The flexibility that home education offers means that families can take advantage of the times when children learn best. And for teenagers whose sleep patterns are majorly disrupted that can be a real relief!
It’s not just laziness that keeps them in bed in the mornings, as some parents would like to think. Neuroscience is beginning to show that teenagers’ sleep patterns, their cycles of sleep and wakefulness, become completely out of sync with the rest of the world as they go through their teen years. This means that their performance is considerably disrupted. They do not function as well at nine o’clock in the morning as later in the day.
An article in the Guardian recently outlines another major experiment where 14-16 year olds will start their school day later and scientists will monitor how this effects their achievements and results. This result is hoped to increase our understanding of how best to plan our youngsters’ schooling.
Although some home educators like to stick to school times when guiding their children’s learning, many of the home educating families we learned with recognised the difficulty the teens had with early starts and allowed them to work in ways which better suited their natural rhythms.
So whilst other school children were trying to concentrate in a classroom at nine in the morning the home educated teens would still be in bed.
This gave rise to much criticism, implications of laziness and suggested neglect on the part of the parents. And critics also suggested that the children should be made to slot into the normal working pattern as soon as possible or they would never be able to function in the ‘normal’ world later in life.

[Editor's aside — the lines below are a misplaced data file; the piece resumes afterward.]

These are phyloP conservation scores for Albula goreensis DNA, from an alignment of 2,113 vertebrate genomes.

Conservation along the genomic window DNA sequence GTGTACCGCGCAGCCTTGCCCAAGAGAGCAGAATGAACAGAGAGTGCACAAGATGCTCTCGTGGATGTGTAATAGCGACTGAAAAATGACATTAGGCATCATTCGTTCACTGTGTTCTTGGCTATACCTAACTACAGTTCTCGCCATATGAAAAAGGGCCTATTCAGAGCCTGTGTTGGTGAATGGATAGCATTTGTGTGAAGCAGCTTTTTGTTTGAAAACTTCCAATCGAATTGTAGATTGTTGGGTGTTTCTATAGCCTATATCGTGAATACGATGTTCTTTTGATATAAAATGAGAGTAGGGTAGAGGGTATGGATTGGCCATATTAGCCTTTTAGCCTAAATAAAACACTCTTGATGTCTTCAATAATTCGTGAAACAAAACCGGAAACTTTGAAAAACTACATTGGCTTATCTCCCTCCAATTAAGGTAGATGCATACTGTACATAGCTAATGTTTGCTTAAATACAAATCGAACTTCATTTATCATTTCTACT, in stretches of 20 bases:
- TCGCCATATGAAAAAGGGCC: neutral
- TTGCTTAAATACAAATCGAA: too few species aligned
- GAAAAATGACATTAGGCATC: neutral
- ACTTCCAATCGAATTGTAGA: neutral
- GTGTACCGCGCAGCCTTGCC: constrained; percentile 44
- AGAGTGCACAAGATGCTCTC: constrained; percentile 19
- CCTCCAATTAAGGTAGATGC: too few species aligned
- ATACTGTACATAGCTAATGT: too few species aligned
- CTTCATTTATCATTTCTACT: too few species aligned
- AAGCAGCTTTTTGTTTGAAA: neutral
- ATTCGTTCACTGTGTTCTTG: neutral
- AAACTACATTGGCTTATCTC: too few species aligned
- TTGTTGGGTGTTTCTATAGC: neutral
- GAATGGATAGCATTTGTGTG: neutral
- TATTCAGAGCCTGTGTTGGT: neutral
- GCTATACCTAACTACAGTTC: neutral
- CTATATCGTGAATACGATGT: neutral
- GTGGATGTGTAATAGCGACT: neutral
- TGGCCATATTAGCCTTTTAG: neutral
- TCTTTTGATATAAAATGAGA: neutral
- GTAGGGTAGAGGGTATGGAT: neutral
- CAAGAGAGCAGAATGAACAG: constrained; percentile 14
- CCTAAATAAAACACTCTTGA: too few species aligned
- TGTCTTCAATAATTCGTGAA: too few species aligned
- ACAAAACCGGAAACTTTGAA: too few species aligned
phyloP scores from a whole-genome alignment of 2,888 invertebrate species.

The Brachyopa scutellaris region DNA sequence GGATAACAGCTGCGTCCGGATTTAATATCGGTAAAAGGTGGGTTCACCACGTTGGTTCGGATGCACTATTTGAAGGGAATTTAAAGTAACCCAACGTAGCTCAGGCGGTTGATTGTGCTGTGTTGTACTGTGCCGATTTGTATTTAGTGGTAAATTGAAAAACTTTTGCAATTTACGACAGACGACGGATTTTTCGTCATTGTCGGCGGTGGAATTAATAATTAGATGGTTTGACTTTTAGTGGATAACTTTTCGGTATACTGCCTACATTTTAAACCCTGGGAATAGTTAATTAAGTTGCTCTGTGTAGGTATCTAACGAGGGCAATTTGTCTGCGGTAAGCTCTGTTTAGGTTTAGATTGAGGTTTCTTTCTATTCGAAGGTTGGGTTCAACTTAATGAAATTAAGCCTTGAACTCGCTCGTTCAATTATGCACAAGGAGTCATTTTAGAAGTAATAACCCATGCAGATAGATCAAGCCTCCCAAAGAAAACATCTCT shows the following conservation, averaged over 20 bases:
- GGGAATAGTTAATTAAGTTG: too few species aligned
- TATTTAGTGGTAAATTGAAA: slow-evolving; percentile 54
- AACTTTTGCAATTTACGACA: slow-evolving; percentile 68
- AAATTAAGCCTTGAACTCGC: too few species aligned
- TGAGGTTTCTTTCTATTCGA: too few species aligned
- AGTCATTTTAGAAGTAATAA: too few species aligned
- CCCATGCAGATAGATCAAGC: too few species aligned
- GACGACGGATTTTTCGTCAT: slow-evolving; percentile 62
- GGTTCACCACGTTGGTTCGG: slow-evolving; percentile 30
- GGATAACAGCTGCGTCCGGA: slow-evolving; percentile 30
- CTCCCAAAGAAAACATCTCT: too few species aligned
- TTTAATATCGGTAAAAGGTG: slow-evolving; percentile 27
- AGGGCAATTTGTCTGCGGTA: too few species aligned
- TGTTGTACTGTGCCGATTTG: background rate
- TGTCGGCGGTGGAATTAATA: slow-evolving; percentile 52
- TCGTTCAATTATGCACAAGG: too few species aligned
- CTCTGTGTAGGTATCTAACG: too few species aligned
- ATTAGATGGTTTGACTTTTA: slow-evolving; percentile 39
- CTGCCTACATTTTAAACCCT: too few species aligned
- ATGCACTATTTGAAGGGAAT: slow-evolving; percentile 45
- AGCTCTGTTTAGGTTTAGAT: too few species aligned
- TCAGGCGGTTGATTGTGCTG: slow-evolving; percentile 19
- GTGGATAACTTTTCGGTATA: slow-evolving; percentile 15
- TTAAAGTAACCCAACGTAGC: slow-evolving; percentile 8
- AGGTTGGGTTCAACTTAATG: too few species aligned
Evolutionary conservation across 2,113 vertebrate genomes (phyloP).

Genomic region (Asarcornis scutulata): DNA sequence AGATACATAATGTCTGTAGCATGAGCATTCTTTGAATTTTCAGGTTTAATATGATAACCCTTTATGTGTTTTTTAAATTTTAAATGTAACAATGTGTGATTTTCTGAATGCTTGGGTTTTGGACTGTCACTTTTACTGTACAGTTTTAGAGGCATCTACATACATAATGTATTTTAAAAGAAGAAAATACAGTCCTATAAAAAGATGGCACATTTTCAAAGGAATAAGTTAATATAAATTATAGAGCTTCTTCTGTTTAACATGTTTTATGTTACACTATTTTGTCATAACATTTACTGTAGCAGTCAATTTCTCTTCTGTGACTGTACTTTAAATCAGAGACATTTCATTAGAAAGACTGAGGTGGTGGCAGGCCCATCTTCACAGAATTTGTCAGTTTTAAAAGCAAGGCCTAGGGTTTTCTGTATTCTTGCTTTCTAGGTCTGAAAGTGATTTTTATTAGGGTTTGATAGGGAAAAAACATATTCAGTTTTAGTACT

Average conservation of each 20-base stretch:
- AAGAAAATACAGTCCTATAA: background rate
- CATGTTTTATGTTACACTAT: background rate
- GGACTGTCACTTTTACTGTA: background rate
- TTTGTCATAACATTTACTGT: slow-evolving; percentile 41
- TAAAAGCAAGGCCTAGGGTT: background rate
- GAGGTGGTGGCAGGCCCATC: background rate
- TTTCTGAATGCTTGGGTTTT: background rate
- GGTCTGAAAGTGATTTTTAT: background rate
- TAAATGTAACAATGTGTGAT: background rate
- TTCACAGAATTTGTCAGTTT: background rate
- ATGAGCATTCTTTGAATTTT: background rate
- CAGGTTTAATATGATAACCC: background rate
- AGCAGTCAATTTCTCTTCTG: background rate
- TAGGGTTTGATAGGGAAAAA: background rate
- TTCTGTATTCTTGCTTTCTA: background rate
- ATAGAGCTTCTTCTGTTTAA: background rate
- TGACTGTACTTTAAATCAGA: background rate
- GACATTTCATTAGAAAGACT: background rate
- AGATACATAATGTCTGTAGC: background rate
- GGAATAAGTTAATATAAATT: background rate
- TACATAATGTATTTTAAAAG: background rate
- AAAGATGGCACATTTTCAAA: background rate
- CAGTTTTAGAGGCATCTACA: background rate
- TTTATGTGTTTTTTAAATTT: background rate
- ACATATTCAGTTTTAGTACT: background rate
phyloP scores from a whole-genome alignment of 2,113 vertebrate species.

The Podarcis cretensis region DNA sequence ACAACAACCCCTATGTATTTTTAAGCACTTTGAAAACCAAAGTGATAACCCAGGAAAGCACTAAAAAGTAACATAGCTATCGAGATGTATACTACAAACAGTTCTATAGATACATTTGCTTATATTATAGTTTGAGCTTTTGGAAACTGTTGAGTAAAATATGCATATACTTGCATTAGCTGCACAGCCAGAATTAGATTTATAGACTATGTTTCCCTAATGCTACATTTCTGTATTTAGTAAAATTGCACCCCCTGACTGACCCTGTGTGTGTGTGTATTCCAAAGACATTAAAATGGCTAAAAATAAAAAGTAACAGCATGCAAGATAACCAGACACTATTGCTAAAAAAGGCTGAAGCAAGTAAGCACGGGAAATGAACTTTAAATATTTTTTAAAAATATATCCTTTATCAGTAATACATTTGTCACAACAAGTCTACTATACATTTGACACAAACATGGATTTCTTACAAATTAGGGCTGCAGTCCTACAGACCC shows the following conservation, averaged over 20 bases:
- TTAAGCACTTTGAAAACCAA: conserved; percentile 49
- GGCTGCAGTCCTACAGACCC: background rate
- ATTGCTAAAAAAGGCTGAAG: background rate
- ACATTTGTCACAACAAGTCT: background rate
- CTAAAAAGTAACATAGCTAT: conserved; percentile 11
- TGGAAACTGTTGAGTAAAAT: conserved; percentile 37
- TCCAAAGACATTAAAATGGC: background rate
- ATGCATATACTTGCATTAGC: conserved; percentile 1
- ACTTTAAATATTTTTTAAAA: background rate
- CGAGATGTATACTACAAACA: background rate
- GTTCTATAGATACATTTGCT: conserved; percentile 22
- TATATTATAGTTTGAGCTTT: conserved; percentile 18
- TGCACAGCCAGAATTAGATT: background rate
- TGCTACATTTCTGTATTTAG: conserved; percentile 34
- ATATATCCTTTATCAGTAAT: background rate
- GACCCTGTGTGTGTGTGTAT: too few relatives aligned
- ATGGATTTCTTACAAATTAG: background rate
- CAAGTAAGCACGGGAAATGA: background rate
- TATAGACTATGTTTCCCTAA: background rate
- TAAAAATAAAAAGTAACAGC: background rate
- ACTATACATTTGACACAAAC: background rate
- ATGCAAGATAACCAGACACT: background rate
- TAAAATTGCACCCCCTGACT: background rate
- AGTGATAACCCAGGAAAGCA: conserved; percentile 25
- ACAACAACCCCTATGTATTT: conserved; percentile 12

This has turned out not to be the case.
To counteract their lie-ins the home educated teens worked quite happily late into the night sometimes to achieve their goals. In some households I know that the young people’s working day actually switched from day to night. And although it felt all wrong at the time for them to be asleep throughout the day when everyone else was at school, these teens still went on to achieve, pass exams, gain good grades, go onto College and Uni and slot seamlessly back into what is considered to be the normal working patterns and times.
So postponing their work until later in the day seemed to have no detrimental effect on their study, their achievements, or their later working lives.
We are conditioned to believe, by an age old system, that it is better to be up in the morning and getting on – there’s almost a snobbery associated with it. But there seems to be no disadvantage in allowing children to work round their natural sleeping patterns and some of these experiments may even show that children learn better by lying in.
The flexibility of home education gives a valuable opportunity to do just that.